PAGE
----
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Illustration by George Folz, © 2019 Board of Regents of the University of Wisconsin System


The term infectious diseases is used to describe illnesses caused by microorganisms, such as viruses, bacteria, parasites, or fungi, that can be transmitted by animals, insects, food, or other people.1 Although tremendous strides have been made toward controlling and treating infectious diseases, this broad category of disease still ranks as the second leading cause of death worldwide.2 In the United States, it ranks third collectively.3 While death rates have declined since the 1980s, substantial differences exist according to geographic region.4,5 Patients of any age, background, gender, or ethnicity can be at risk of acquiring an infectious disease. That said, those who are at highest risk of infections and their complications include young children and the elderly, people with compromised immune systems caused by medications or secondary to another health condition (e.g., cancer, human immunodeficiency virus [HIV]), and individuals who engage in high-risk behaviors such as those depicted in Illustration 8-1.

Due to the frequency of infectious diseases, all health professionals should be capable of recognizing common infections, such as respiratory and skin infections, and have the requisite knowledge to refer patients for specialty care when warranted. Infectious diseases (ID) specialists play an important role in the study, treatment, control, and prevention of complicated cases.6 Pharmacists in ID can serve as clinical specialists within the interprofessional ID team, as depicted in the illustrated cases “Wounded” and “Superinfection” in this chapter, and/or antimicrobial stewardship pharmacists. Pharmacists who run antimicrobial stewardship programs (ASPs) coordinate the safe, effective, and judicious use of antimicrobial medications used throughout entire healthcare organizations.7 Broadly speaking, the term antimicrobial is used to capture all medications intended to treat infectious diseases; this includes antibiotics (antibacterials), antifungals, antivirals, and antiparasitic agents.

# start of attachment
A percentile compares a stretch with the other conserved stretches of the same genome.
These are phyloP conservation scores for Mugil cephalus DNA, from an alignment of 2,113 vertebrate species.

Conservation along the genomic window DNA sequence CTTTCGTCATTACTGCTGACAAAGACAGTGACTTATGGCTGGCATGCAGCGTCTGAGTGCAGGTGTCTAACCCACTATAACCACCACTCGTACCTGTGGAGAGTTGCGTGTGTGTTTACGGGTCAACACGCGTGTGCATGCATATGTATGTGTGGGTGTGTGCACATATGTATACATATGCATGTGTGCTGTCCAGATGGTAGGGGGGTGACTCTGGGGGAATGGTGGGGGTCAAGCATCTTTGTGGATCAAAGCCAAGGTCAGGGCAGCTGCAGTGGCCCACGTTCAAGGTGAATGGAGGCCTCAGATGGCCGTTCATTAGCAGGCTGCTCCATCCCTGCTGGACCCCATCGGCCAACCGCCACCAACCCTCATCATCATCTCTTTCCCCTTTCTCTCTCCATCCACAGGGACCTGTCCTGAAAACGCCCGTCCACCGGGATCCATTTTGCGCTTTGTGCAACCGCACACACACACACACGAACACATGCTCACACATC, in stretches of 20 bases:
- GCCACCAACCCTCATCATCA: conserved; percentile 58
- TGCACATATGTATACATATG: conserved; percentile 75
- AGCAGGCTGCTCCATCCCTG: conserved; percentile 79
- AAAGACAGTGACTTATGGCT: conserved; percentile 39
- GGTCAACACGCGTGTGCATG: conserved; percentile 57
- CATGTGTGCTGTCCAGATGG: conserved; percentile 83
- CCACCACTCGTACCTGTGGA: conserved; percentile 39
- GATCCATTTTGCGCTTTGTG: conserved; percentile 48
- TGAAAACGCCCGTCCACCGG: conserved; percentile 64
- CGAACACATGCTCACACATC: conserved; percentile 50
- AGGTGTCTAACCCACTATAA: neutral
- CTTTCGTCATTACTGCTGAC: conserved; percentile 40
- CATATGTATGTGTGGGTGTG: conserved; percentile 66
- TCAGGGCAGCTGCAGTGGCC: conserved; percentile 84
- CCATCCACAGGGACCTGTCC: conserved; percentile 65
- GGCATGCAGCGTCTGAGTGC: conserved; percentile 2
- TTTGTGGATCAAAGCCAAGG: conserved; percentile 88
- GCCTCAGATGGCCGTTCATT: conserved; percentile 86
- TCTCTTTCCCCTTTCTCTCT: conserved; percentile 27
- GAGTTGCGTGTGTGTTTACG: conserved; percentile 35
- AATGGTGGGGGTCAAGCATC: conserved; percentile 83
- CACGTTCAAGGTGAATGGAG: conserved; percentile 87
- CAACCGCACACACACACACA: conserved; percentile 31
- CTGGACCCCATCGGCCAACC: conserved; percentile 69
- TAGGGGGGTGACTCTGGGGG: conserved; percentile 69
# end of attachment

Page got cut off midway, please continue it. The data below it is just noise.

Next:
From the early 1900s until now, there has been a nearly 30-year increase in life expectancy in the United States.8 Improvements in public health, coupled with the discovery, development, and commercialization of antimicrobial medications are the key reasons for this positive change. Antimicrobials have ushered in the modern era of medicine and are now essential to perform both general and sophisticated patient care; for example, childbirth, surgery, treatment of cancer, and solid organ or bone marrow transplantation. However, the rising and rapid spread of antimicrobial resistance worldwide and limited development of new antimicrobial medications have combined to become a significant threat to global health.9

Antimicrobial resistance describes the unfortunate situation whereby a once-effective antimicrobial medication ceases to work.10 This has long been recognized as a consequence of unnecessary and inappropriate antimicrobial use. The World Health Organization estimates that 10 million deaths will be attributable to antimicrobial resistance every year by 2050.11 In 2019, the US Centers for Diseases Control and ...

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